# SOLIDWORKS Motion Analysis Motor Torque & Power

Article by Jackie Yip on Feb 16, 2022

Within SOLIDWORKS Simulation, a motion analysis can be created to allow ease-of-use in using motors to drive moving components. This application also allows users to plot results that are very similar to today’s hand calculations. This guide demonstrates how to use SOLIDWORKS Motion and how to set up a simple motor analysis. We'll compare our study to hand calculations to show the similarities between SOLIDWORKS and the real world.

## The Objective of the Study

The goal is to subject a motor to accelerate to a constant velocity, and we want to find out how much torque and power is required. The list of specifications include:

• Accelerate from 0 to 100 RPM
• A total of 10 revolutions
• Friction is neglected

The motor will be made of aluminum that will be mounted to a frame.

## Initial Hand Calculations

Before we start, it’s a good idea to perform the hand calculations in order to solve for the known values. The list of values we can obtain are:

• Inertia of the cyliner: ( Ι = ½ MR 2 , M is Mass and R is radius of cylinder)
• Angular Velocity ω: ( 1 RPM = 0.1047198 rad/s = 6 deg/s )
• Angular Acceleration α:  ( ω 2 ⁄ 2θ )

θ i s equal to the total rotation. 10 revolutions = 62.83 rad = 3600deg

• Time: ( ω ⁄ α )

Given this, the values we obtained are:

• Inertia = 83.9 kg/m 2
• Angular Velocity = 10.47 rad/s = 600 deg/s
• Angular Acceleration = 872 rad/s 2 = 50 deg/s 2
• Time = 12 seconds

The torque and power can now be evaluated from the above-known information:

• Torque = I * α = 83.9 kg/m 2 * 0.872 rad/s 2 = 73.2 N-m
• Power = T * ω = 73.2 N-m * 10.47 rad/s = 766 Watts

## Setting up a Motion Analysis in SOLIDWORKS

We’ve created the assembly ahead of time which is required to run a motion analysis. To start, we’ll want to first enable the motion add-in inside SOLIDWORKS and a new motion study tab will appear at the bottom-left. The motion timeline which stays at the bottom half of the screen is where we can then enable the motion analysis type from the dropdown. We’ll then set up a motor on the face which gives it rotation. Because we want the motor to be constantly accelerating, we’ll use the data point to define the speed and time it takes to ramp up. A function builder window appears, and we can then input our 600 deg/s velocity at 12 seconds to give us the angular acceleration. We can then add data points to keep them constant. A graph on the right will show us that the acceleration already matches our hand calculation. The final step is to move the timeline to 14 seconds based on our data points and press calculate to run the motion analysis. Once this is finished, we can now go back up to the top to prepare our results by selecting the results and plots option. ## Gathering Results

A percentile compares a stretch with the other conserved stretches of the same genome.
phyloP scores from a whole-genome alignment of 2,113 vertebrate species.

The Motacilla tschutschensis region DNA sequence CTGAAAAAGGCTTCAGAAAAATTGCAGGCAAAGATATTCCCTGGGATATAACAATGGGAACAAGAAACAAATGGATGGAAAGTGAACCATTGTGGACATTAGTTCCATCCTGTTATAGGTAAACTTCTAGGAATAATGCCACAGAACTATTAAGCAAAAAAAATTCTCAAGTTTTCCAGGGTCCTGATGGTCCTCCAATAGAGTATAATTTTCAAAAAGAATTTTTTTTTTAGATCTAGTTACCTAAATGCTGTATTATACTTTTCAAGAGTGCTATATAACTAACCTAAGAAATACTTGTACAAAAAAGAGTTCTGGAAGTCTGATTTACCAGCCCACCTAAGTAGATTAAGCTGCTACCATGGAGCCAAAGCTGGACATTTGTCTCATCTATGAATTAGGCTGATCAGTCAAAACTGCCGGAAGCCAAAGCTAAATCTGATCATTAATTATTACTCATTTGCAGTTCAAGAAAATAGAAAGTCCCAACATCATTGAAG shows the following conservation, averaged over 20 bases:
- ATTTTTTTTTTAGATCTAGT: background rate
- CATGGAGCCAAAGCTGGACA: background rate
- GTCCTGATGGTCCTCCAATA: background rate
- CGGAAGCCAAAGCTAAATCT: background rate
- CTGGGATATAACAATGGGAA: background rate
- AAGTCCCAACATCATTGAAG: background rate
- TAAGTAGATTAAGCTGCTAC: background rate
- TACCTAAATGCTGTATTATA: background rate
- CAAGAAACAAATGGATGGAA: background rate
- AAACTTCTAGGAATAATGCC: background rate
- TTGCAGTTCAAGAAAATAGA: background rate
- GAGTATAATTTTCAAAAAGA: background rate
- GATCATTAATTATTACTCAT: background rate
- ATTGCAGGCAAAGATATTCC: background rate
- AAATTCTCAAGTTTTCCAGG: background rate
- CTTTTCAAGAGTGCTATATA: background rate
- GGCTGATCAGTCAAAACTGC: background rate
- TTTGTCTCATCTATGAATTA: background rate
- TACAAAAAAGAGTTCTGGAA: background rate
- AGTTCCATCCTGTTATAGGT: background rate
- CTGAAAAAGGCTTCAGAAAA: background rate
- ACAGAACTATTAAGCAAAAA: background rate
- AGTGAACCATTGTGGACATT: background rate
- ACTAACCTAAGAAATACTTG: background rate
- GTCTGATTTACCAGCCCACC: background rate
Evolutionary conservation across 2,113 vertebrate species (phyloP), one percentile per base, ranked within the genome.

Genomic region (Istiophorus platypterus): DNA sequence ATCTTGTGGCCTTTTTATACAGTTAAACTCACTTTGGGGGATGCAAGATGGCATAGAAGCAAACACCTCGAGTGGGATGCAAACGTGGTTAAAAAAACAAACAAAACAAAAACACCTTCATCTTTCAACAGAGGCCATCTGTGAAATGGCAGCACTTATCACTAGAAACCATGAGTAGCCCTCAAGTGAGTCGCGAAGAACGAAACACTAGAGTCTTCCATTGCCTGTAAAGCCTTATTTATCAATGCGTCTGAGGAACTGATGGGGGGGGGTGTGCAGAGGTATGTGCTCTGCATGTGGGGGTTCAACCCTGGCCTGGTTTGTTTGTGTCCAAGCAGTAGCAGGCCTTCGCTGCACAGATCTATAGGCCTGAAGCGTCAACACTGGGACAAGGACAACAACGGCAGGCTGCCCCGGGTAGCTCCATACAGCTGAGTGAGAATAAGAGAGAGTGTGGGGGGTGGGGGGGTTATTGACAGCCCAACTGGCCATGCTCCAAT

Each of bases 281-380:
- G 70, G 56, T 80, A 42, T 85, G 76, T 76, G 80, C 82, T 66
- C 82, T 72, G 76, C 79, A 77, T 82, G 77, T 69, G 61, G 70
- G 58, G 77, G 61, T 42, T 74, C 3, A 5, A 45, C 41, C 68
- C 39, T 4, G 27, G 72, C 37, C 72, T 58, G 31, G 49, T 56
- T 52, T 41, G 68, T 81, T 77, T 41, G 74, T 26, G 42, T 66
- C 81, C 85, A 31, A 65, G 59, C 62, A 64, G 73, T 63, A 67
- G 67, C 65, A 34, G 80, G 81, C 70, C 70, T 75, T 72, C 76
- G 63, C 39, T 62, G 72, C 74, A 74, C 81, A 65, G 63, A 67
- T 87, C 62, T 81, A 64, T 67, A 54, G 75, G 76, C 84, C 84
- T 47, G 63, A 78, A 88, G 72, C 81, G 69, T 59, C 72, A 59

The final steps are now to create plots for both the torque and power. The motor torque will be part of the forces while power consumption will be under the momentum/energy/power selection. In both instances, we’ll need to select the motor we created from the motion analysis.  ### Torque ### Power The values of 73 N-m and 759 watts fall within the range of our hand calculations.

In addition to finding torque and power, we can also plot for the angular velocity and acceleration under the displacement/velocity/acceleration section to verify our previous hand calculations for these. ### Angular Velocity ### Angular Acceleration With everything obtained, the results can be accessed from the results folder. ## More SOLIDWORKS Motion Tutorials

SOLIDWORKS Motion Study Analysis and Setup Tutorial

Understanding the Rattleback Mystery with SOLIDWORKS Motion

SOLIDWORKS Motion: A Tip for Handling Performance Hogs

SOLIDWORKS Motion Utilizing Design Studies to Evaluate 'What-if' Scenarios

Save SOLIDWORKS Motion Study Positions